Electronic payments projected to shoot upTransactions through electronic payment gateways have been projected to shoot up, with an increasing number of people preferring online payments for goods and services.
Transactions through electronic payment gateways have been projected to shoot up, with an increasing number of people preferring online payments for goods and services.
Easy availability of high-speed mobile data has also helped boost electronic payment, according to stakeholders.
Companies offering e-payment gateways follow a digital wallet-based business model facilitating swift transactions among businesses and customers.
Nepal’s leading e-payment companies like eSewa and iPay have shot up the growth projections. “After the inception of iPay, a subsidiary of e-tailing business Muncha.com, in 2013, our company has experienced a growth of 500-600 percent,” said Subash Dhungana, director of iPay.
“The sector is likely to experience an aggressive growth as more and more businesses along with netizens across the country are connecting to and transacting via web- and application-based services.”
According to Dhungana, iPay is carrying out a focused marketing campaign targeting able but unaware youths and working-class community across the country as an expansion strategy. Currently, more than 100,000 customers have been using ipay services and the company plans to hike up the figures to 500,000 within this year.
“Moreover, the user base of e-payment mobile applications has also reached 30,000 and queries relating registration and transaction from areas outside Kathmandu valley have also increased,” Dhungana said.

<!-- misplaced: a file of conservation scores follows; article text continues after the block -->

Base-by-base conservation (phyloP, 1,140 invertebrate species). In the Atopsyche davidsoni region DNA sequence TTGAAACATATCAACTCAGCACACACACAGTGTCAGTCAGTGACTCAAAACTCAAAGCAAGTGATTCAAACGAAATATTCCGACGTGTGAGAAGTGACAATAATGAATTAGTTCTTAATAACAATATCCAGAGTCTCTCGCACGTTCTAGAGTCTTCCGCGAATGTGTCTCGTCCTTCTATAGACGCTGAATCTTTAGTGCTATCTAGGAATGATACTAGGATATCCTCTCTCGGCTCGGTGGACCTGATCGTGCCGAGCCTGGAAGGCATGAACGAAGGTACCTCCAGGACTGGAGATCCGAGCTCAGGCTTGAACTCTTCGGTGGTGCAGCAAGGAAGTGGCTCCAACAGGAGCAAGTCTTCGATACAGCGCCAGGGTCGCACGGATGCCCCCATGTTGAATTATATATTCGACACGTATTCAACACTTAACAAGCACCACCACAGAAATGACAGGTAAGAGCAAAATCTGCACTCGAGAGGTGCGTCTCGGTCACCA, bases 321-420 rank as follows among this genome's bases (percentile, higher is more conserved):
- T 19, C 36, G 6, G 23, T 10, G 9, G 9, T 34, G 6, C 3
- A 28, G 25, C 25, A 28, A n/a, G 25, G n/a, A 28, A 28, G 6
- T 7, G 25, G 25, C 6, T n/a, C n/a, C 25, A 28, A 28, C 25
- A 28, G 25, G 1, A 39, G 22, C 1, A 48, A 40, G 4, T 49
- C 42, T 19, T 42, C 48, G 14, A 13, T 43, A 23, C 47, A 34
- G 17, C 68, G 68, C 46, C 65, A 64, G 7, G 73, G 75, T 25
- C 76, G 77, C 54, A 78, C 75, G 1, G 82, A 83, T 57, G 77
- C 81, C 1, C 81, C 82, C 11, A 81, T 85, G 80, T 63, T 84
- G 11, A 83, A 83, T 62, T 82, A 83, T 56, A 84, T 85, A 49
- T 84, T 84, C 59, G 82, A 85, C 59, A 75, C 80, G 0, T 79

With the planned launch of high-speed data technologies like 4G by Nepali telecommunication companies, formulation of regulatory framework by the Nepal Rastra Bank (NRB) and increasing online presence of business and customers, total transaction volume of online gateways is set to soar significantly in a few years.
The e-payment service is especially popular among the youths. “The recent cricket tournament between Nepal and Namibia saw a 100 percent ticket sales via eSewa within a short span of a day or two, reflecting an increasing preference of youth community in easy transaction services,” said Bishwas Dhakal, chief executive officer of F1soft which operates eSewa.
Currently, large portions of transaction occur in the utility-bill payments segment followed by ticketing services and e-tailing payment services. Sixty-five percent of the total revenue is derived through utility payments and the remaining occur in travel, entertainment, remittance and other e-tailing channels,” said Dhakal. “The company is experiencing a growth in user-base by around 100 percent each year and the number will shoot up after the industry comes under the NRB regulations.”
Despite the substantial growth, issues related to financial literacy and lack of public trust in online payment mechanisms have remained as key hindrance to the development of the services, the stakeholders say.
Cash transaction still dominates the way Nepali people make payments. Despite increased use of e-payment services, the authorities are yet to come up with necessary regulations so that people are assured about doing transactions electronically.
NRB has said it has initiated policy-level discussions to develop public confidence and ensure security of online transactions.
“The increasing use of e-payment instruments and channels and need of the economy to shift to electronic payments has prompted NRB to bring necessary policies and rules,” said NRB Spokesperson Trilochan Pangeni. “We are holding discussions on how to regulate the system.”